SpaceX investor backs Toronto AI upstart's journey into the 'dark region' of genetic diseases
Brendan Frey set out, when he began the project to pick out a lead program for Deep Genomics, to prove that the artificial intelligence systems his lab has designed can identify new drug targets and find a winning candidate much faster than traditional methods. Now that they have zeroed in on an antisense oligonucleotide exon-skipping therapy for a subtype of Wilson disease — selected out of 2,400 ailments and 120,000 underlying genetic mutations — as their face case, the Toronto-based biotech is ready to delve into new frontiers with their AI tech.
Deep Genomics plans to spend roughly half of its new $40 million on clinical development of DG12P1, whose first-in-human trial is slated for 2021; and the other half on strengthening various components of its machine learning systems, from robotics to assays. Future Ventures, an investor in Tesla and SpaceX, led the Series B round while Amplitude Ventures, Magnetic Ventures, Khosla Ventures and True Ventures joined.
While they took a splice modulating approach for their first AI-discovered compound akin to what Biogen has with Spinraza, Deep Genomics is next focused on haploinsufficiencies — disorders where increased expression levels of one functional gene would be valuable. In other words, whereas the previous challenge lied in finding the right mutation to tinker, the new puzzle is how best to boost a known target.
It’s a relatively new application of oligonucleotides with no approved drugs, which is also being explored at Stoke Therapeutics.
“There are many different mechanisms that could be relevant, and so when you look at all these different mechanisms and all these different regions of the gene that you could design the oligo for, there are tens of thousands, or even hundreds of thousands of possible compounds,” says Frey, a star researcher that insilico’s Alex Zhavoronkov considers “without doubt in top 10 scientists in this field in the world.”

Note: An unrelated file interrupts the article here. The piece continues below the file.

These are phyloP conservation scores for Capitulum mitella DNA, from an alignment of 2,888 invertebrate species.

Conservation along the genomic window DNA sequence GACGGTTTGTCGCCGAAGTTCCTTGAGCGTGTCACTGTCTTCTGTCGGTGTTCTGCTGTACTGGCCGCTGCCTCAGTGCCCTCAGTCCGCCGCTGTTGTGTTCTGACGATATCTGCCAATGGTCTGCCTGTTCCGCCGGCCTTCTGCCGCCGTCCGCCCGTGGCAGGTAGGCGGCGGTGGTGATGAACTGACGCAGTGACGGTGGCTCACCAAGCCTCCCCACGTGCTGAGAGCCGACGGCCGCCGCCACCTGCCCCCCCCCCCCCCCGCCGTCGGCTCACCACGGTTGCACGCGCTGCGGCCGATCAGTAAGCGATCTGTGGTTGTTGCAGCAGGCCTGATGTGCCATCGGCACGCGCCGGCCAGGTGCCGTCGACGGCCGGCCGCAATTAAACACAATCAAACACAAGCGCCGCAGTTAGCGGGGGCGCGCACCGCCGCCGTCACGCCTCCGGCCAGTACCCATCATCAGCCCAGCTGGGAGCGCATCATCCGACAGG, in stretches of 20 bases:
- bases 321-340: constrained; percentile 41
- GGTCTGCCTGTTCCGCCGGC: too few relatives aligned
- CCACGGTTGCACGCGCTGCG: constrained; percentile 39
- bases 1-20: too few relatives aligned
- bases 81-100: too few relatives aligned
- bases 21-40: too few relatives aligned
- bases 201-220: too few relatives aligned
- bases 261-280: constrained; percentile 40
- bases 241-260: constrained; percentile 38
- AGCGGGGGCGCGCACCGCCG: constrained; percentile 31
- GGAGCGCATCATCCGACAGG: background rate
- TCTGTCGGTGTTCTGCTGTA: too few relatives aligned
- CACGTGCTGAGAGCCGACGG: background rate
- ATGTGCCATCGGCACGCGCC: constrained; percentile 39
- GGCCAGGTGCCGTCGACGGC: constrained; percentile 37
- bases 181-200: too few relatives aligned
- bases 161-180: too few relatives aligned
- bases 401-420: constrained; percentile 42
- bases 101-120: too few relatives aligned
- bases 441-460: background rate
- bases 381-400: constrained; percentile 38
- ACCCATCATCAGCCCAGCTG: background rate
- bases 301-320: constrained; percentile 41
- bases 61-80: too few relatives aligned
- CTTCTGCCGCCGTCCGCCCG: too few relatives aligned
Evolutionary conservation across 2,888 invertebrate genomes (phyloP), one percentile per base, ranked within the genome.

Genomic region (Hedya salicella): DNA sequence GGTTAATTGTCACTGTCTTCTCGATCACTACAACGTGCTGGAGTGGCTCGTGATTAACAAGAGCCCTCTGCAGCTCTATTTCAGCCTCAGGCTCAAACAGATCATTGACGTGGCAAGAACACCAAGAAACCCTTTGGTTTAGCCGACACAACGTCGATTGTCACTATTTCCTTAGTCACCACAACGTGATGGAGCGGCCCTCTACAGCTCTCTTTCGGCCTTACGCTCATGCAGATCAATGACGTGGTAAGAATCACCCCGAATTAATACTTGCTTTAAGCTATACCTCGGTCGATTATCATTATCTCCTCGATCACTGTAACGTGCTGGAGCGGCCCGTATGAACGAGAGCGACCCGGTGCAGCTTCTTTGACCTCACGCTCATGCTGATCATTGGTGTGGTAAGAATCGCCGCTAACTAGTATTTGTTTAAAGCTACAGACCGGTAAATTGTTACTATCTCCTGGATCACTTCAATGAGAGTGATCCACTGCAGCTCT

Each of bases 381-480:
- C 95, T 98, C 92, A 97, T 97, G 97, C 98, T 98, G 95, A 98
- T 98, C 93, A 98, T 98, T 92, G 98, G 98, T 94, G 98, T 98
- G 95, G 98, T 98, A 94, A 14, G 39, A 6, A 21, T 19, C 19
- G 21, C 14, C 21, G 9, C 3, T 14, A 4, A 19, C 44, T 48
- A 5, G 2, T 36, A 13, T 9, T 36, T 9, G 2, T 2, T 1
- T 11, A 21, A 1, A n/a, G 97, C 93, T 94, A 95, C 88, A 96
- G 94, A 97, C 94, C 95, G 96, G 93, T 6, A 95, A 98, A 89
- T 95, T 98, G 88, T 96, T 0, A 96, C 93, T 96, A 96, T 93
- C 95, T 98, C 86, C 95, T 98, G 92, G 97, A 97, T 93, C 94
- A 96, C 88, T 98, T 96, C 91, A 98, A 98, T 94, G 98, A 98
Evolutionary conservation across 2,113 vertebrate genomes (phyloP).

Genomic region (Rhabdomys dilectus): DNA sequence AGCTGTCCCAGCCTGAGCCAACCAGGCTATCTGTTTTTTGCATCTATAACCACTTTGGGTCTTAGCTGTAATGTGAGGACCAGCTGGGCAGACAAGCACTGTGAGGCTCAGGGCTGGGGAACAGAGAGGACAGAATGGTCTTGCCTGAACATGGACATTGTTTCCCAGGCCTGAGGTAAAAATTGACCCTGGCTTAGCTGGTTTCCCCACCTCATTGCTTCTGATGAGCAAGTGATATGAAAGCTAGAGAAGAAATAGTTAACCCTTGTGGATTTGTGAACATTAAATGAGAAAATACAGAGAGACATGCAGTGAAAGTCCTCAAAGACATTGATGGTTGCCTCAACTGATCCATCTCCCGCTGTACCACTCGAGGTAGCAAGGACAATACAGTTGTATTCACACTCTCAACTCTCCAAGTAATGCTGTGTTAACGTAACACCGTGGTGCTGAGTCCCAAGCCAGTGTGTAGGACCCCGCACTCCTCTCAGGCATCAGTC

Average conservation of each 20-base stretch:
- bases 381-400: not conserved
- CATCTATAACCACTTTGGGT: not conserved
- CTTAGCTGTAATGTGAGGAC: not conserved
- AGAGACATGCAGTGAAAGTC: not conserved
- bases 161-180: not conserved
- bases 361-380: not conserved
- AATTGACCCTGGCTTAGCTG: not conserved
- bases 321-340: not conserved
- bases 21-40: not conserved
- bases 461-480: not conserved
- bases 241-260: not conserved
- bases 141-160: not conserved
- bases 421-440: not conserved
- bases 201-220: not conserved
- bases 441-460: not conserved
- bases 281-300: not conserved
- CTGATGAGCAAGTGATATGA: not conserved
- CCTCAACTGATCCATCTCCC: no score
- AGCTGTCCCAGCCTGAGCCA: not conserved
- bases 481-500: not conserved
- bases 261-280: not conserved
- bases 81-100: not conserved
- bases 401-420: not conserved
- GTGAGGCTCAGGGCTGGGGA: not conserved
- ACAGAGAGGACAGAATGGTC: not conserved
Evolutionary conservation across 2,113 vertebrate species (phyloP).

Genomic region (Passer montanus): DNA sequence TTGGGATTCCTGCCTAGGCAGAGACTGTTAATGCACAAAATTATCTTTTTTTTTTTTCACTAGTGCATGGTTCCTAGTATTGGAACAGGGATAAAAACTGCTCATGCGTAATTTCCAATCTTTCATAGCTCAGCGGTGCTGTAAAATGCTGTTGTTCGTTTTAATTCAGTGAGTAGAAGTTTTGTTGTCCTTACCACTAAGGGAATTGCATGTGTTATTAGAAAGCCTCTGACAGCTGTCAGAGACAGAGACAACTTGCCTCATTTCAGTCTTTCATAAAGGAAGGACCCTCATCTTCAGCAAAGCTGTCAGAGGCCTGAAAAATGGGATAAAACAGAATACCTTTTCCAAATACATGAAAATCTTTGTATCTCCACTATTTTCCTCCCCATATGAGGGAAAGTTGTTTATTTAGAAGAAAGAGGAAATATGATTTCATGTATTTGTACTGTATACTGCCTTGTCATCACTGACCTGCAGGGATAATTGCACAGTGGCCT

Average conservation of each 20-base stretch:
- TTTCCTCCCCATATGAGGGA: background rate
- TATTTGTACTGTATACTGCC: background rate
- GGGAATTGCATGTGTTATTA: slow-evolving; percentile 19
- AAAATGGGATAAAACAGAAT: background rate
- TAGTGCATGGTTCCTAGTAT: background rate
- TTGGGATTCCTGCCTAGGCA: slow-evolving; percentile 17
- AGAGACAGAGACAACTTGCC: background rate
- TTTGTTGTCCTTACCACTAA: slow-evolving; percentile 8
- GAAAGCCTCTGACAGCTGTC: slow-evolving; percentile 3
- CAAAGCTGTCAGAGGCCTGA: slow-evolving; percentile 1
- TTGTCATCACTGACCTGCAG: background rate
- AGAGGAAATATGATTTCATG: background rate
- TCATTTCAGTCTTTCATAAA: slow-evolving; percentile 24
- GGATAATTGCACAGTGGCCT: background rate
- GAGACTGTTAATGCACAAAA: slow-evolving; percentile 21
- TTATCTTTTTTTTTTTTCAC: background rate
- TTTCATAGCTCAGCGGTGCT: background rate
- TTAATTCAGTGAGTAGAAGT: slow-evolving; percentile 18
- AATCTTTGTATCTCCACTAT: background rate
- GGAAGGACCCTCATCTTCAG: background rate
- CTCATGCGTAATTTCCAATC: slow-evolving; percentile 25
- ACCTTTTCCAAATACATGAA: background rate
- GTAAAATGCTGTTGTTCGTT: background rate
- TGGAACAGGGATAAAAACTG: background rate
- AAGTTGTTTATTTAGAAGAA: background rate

That could be in the 5’ UTR, it could be in the intron, it could be in an exon, intronic sequences are very large, could be in a 3’ UTR, different kinds of mechanisms may be involved. It could be a matter of altering the upstream open reading frame, or it could be a matter of an intron or tension bottle neck, it could be a matter of changing the polyadenylation site, it could be a compound that alters secondary structures.
New tools will be required to test all these paths they can potentially travel down, and Deep Genomics’ team of 40-plus is already perfecting one model designed to predict polyadenylation patterns.
“Multilingualism is an important core value for us,” he previously said. “Everyone at the company has had AI training, and everyone at the company has done wet lab work. In fact I actually sequenced the genomic DNA for the Wilson target to validate it once we edited the cell line to put the patient mutation into the cells.”
In addition to deepening the clinical bench, Frey is also recruiting for the business development unit.
“Our pipeline is overflowing, and so we’re focused on signing some business deals,” he tells Endpoints News in the leadup to the annual JP Morgan confab in San Francisco.
That includes two additional programs for Wilson’s disease that, together with the lead program, would address up to a quarter of the 230,000 patients worldwide. There’s one other undisclosed metabolic candidate for which Frey plans to submit an IND this year, some compounds for retinopathy, and a dozen haploinsufficient projects in development, he says.